May 6, 1896: Augusta native jockeys horse to Kentucky Derby win
Willie Simms (January 16, 1870 – February 26, 1927) was an American National Champion jockey in Thoroughbred racing and a U.S. Racing Hall of Fame inductee who won five of the races that would become the U.S. Triple Crown series.
An African American, Simms began racing in 1887 and was one of the most successful jockeys using the short-stirrup style (which gave the rider a crouching posture). En route to winning the United States riding title in 1893 and 1894, Simms won back-to-back Belmont Stakes.
In 1895, the Boston Post reported Willie Simms was among the elite jockeys and was earning more than $10,500 a year. (US$315,548 in 2018)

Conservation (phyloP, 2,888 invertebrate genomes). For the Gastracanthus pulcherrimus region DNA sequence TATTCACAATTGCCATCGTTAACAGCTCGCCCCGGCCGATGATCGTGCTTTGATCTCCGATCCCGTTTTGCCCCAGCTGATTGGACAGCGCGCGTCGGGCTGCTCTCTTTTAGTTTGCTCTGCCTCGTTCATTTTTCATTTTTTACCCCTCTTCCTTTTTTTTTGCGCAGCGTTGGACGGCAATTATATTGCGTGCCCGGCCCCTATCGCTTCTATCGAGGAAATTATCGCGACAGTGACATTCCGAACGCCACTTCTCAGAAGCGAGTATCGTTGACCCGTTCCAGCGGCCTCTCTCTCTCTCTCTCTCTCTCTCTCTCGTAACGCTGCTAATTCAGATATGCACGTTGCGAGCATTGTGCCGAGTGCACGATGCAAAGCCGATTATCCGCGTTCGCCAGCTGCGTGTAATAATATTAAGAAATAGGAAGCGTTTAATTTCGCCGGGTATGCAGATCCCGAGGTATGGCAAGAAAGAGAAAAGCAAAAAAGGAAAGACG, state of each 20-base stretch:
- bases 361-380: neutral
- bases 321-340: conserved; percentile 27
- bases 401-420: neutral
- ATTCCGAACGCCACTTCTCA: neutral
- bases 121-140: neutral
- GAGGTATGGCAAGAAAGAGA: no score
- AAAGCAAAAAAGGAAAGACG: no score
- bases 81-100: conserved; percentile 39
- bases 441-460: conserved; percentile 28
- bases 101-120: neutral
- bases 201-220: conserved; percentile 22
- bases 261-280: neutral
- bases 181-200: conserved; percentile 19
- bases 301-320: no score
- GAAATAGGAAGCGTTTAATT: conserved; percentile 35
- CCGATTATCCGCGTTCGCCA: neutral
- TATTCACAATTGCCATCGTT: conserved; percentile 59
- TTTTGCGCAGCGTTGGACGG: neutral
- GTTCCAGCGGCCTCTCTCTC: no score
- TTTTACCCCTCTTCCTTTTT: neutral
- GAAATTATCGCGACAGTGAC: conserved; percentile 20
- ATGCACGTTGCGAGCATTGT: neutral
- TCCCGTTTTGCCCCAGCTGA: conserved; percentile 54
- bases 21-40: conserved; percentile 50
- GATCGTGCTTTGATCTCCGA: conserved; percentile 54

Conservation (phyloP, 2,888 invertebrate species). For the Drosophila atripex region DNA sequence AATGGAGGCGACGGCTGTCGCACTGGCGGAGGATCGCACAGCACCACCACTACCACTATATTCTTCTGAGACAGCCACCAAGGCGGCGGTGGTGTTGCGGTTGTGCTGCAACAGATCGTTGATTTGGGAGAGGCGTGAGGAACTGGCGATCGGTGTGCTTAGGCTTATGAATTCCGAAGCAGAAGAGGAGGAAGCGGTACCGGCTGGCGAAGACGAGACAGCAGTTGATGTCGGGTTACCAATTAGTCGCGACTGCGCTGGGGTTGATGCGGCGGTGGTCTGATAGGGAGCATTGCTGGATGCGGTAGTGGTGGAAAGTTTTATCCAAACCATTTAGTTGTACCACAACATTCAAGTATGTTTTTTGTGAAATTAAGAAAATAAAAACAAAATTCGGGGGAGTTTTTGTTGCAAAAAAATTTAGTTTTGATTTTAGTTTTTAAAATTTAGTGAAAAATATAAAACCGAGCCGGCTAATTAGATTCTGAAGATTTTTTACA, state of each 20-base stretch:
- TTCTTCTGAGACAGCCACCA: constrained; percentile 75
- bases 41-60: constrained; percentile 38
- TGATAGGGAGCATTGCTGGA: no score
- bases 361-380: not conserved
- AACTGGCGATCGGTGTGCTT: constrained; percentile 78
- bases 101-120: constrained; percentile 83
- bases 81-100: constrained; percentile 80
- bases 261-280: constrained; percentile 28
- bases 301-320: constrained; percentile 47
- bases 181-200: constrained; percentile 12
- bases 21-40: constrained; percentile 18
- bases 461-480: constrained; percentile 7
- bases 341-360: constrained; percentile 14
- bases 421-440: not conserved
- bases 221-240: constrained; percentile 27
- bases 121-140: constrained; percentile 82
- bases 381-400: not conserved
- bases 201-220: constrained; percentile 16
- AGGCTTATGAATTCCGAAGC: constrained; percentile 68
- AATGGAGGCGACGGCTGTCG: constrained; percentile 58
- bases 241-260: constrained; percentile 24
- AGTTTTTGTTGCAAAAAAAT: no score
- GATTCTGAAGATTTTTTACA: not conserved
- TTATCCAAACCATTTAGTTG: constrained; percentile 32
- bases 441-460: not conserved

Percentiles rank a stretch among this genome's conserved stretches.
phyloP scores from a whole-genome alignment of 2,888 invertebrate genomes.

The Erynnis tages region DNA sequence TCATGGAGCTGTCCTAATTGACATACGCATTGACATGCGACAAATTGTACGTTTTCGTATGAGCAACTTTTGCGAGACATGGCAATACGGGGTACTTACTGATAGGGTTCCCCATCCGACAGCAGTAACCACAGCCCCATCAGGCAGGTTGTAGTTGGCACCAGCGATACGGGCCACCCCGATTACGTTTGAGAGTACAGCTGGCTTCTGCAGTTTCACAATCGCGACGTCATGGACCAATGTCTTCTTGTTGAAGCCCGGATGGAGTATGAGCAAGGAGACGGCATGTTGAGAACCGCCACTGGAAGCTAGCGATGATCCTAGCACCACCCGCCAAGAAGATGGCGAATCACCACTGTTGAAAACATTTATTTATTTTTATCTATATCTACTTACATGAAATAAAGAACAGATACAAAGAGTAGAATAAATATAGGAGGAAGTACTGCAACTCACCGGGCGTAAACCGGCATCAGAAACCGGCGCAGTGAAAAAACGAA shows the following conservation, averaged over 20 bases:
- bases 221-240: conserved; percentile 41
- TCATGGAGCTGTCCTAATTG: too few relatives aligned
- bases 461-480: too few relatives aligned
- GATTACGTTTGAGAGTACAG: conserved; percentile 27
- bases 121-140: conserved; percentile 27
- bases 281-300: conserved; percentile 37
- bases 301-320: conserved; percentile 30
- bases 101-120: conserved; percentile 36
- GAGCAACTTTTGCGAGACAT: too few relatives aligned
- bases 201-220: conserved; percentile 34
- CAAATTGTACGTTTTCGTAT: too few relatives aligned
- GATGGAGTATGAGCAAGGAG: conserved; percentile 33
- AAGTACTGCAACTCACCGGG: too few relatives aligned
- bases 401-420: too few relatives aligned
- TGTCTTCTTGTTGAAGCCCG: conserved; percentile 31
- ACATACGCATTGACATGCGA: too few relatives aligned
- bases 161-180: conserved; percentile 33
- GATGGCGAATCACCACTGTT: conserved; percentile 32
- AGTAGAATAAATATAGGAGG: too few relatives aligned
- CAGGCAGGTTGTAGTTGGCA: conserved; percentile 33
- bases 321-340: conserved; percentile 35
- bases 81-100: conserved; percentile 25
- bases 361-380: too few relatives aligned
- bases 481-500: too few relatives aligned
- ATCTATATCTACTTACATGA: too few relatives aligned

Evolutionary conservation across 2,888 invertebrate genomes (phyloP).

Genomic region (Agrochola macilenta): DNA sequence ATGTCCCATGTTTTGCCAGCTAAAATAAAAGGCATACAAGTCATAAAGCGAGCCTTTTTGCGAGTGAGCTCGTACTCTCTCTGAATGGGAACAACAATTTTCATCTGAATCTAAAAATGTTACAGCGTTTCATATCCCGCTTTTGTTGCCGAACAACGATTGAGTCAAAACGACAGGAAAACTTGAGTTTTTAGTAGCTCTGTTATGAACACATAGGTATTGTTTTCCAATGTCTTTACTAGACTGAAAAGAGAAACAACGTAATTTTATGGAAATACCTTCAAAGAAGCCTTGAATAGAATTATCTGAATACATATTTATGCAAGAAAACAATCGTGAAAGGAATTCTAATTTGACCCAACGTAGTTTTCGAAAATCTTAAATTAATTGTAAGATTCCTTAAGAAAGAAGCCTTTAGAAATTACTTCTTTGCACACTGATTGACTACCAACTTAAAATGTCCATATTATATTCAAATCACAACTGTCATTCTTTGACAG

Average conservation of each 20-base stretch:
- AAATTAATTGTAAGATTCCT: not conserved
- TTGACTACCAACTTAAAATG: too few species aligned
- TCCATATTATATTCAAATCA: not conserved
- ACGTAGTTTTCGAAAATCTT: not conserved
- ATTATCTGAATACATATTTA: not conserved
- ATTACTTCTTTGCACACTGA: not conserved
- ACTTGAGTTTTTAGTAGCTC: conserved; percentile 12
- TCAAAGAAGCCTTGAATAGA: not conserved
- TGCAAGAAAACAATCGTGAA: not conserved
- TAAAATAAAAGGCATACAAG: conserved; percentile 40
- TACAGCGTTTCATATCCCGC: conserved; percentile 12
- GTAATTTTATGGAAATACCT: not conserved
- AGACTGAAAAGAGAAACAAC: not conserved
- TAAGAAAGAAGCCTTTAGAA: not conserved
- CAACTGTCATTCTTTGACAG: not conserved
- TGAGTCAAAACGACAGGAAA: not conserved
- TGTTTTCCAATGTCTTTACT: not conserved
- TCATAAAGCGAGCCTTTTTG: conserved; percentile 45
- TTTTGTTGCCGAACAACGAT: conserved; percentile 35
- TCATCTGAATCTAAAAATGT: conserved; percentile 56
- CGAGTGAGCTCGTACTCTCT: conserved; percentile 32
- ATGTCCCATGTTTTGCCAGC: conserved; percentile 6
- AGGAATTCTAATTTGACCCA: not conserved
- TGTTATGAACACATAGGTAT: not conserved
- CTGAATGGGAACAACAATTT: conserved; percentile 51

That year he raced in England, where he became the first American jockey to win with an American horse in that country.
On August 17, 1894, Willie Simms won the first five races at Jerome Park Racetrack and finished second in the sixth and last race of the day. All five of Simms’ winners were trained by Hardy Campbell Jr.
Before the advent of the term “Triple Crown” and the importance of the U.S. Triple Crown series, Simms went on to take the Preakness Stakes a few weeks later on a different horse, Sly Fox. He is the only African American jockey to win all three Triple Crown races.
Willie Simms finished his riding career with 1,125 wins and in 1977 was inducted into the National Museum of Racing and Hall of Fame
His name was frequently misspelled as “Sims” by media of his era.